Even their praise was motivated. The missionaries and Mullahs always praise Hindu society for its tolerance and generosity (something that they have never shown to their rival creeds) and expect the Hindus to look the other way when they themselves malign Hinduism and convert its weaker section through force, fraud and allurements. The missionaries always praise Hindus for their religiosity but never for their religion. The Pope praises Hinduism for its seconadaries while hiding his contempt for its primaries. The enemies of Hinduism floated false notions about their own creeds too. We were told that Islam is a religion of peace and brotherhood; that Christianity has nothing but love and mercy for its non-believers , that Marxism has the master key to the ‘ascent of mankind from the kingdom of necessity to the kingdom of freedom.’ The greater tragedy is that the Hindus have gone along with this con game, slavishly or foolishly. What the enemies of Hinduism found wrong with us, we found wrong with ourselves. Even today, few Hindus can see through these mischievous canards. Hindus feel flattered by the motivated praise of their missionaries by the missionaries, little realsing that it’s a ploy for their moral disarmament against a ruthless, systematic onslaught on their culture and tradition; that it is akin to a sermon on detachment and renunciation by a pickpoket while he is relieving you of your wallet.

Centuries of cultural and political enslavement have led Hindus to look at themselves and others through the tinted spectacles forged by the inveterate enemies of their religion and culture. Voice of India, said Sitaramji wanted Hindus to use their own eyes for looking at themselves and at others. All its efforts were directed at equipping them for doing so. The means of achieving this end was a detailed and objective first-hand studies of the rival ideologies (Islam, Christianity and Marxism) from their primary sources. It meant a study of their scriptures , their sources of inspiration, their worldview, their objectives, their methods and their historical record. It also meant studying Indian History from primary sources and interpreting it, on the basis of undisputable and recorded facts, from the perspective of Indians rather than that of invaders and conquerors.

Perhaps for the first time in its long and chequered history did Hindu society take up this Herculean task. Ordinary Hindus had long regarded Islam as a barbarism masquerading as religion, at least for non-Muslims. They had not regarded Christian missionaries as anything more than wily, cunning, arrogant fanatics who were hands in gloves with India’s foreign masters. And for all their skills in sophisticated slander and manipulation of the mind, the Communists have not been able to expand their influence beyond the two corners ( Bengal , Tripura and Kerala) of India.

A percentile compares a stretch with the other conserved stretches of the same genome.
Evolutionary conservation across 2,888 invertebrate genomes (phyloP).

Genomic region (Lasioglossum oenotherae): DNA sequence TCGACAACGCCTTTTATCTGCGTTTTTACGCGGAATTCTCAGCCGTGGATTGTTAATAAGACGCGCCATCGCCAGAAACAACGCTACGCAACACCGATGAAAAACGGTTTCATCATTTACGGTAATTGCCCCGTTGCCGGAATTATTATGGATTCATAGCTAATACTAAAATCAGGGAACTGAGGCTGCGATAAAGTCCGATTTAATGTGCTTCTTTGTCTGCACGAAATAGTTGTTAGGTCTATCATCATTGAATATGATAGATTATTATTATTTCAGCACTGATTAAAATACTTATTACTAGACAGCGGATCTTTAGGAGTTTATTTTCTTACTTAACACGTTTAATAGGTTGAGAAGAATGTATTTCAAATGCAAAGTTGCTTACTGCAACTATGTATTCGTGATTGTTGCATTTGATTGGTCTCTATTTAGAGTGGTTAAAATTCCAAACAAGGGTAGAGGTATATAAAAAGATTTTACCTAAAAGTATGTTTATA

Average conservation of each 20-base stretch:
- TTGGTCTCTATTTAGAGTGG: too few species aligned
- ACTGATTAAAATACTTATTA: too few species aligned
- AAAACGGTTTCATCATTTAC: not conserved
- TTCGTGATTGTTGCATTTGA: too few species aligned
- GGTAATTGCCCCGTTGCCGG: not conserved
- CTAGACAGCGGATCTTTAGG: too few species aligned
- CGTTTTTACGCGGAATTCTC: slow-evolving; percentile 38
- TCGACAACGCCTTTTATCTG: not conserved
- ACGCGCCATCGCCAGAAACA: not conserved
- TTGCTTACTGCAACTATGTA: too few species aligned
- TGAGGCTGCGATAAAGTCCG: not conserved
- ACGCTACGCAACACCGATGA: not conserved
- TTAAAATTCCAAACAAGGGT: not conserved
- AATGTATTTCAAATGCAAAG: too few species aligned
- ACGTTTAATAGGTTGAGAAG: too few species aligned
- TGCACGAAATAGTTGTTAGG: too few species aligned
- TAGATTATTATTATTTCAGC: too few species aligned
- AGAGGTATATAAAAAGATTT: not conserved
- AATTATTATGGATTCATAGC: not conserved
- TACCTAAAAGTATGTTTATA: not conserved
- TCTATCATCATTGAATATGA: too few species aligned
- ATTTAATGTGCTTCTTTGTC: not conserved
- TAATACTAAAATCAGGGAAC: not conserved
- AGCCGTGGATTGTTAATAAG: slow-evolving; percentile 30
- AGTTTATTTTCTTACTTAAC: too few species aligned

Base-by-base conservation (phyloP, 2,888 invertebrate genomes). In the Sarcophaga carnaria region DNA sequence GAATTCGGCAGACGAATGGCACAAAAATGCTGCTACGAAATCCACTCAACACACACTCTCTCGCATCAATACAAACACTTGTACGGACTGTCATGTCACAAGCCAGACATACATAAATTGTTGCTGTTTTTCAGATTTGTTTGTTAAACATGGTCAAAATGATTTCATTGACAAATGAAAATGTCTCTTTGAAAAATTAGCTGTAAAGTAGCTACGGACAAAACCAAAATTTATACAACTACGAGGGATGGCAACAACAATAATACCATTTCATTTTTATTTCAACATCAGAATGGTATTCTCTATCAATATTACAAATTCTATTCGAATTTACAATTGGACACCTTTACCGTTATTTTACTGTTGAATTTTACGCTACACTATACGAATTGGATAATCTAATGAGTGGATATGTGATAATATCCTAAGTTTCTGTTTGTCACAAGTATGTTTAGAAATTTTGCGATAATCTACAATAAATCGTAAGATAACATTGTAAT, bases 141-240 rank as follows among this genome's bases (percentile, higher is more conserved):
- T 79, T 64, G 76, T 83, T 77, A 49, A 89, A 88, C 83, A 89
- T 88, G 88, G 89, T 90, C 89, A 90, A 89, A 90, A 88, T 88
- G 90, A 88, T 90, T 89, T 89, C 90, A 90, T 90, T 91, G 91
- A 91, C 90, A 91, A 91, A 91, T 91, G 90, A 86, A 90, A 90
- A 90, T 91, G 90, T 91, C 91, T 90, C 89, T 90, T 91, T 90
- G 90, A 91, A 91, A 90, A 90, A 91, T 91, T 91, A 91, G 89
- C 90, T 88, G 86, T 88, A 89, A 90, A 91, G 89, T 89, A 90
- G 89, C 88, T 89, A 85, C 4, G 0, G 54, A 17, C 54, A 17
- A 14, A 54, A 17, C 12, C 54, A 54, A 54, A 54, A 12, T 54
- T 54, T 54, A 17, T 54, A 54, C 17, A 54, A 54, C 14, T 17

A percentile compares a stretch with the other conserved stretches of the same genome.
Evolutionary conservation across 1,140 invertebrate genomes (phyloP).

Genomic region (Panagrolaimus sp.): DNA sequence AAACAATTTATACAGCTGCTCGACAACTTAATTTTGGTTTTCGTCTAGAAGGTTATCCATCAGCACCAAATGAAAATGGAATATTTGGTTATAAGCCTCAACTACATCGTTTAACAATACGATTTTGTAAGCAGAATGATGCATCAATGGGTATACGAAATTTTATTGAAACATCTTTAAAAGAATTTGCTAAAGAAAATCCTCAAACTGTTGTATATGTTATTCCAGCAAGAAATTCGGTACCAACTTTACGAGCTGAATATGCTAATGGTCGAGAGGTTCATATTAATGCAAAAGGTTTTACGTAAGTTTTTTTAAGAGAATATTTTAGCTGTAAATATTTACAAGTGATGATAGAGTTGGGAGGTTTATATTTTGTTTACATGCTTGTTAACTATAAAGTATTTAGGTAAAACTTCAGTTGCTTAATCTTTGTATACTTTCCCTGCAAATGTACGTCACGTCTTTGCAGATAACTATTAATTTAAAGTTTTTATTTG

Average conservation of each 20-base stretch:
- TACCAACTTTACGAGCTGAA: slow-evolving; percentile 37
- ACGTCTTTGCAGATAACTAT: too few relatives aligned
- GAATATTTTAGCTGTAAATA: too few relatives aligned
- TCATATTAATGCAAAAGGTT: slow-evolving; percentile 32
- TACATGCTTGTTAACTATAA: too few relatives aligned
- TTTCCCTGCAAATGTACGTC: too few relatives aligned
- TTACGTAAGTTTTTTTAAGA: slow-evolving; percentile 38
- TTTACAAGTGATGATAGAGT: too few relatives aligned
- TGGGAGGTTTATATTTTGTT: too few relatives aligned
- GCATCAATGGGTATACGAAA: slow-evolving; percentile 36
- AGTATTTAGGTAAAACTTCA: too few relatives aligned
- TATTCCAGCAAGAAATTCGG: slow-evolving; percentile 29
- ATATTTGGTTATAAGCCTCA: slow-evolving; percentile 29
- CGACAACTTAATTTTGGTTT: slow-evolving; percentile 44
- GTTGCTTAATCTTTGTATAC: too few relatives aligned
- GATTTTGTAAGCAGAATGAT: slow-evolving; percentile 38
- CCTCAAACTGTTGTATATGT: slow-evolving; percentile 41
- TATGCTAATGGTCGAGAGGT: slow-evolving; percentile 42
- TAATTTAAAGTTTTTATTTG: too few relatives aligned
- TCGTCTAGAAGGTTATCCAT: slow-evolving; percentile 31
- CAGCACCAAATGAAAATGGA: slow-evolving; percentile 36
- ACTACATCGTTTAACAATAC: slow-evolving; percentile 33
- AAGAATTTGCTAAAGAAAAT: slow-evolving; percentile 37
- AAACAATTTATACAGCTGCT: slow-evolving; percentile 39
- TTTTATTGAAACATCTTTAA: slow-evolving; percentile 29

However Hindu scholars had by and large neglected to examine critically the tall claims made by these ideologies. This was at par with the Hindu rulers to keep abreast of developments in the neighbouring lands, even those developments that had a direct bearing on national security. The consequences of both these failures have been heavy. The myopic refusal of the Hindu rulers to look beyond their nose led to the political enslavement of the country, whereas the failure of Hindu scholars to examine critically the doctrines of Islam and Christianity, not to speak of Communism, left the ideological field open to the enemies of Hinduism. Whatever they said about their own creeds went uncontested.

Sitaramji and Ram Swarupji moved to fill this vital gap. In the nineteenth century, Swami Dayand Saraswati, the founder of the Arya Samaj, had subjected the Quran and the Bible to the test of traditional Hindu polemics. Before him, Brahmins from Tamil Nadu had asked a few pertinent questions of Christian missionaries. But the task before the duo was truly daunting. As Sitaramji wrote to me in a personal letter: ‘My heart sinks when I think of the organisational, financial and political resources at the command of our adversaries. Voice of India is not even a drop in the ocean.’

Sitaramji went about his lifework in the spirit of a true Karmayogi. Calculations of personal cost and benefit never mattered to him. His detachment (anasakti) afforded him tenacity, fearlessness and independence of judgment. He sat tat the feet of great masters like Vyasa, Valmiki, the Buddha, Vivekananda and Aurobindo and recaptured a vision of India that was dazzling in its brilliance. This vision defined for him the mission of Voice of India.

Virendra Parekh

Virendra Parekh is a senior journalist of 45 years’ standing. He writes in English and Gujarati on economics and politics as also on issues related to Indian civilization, history and cultural nationalism. Currently, he is Executive Editor of Vyapar, a 72-year-old Mumbai-based Gujarati bi-weekly economy, business and investment.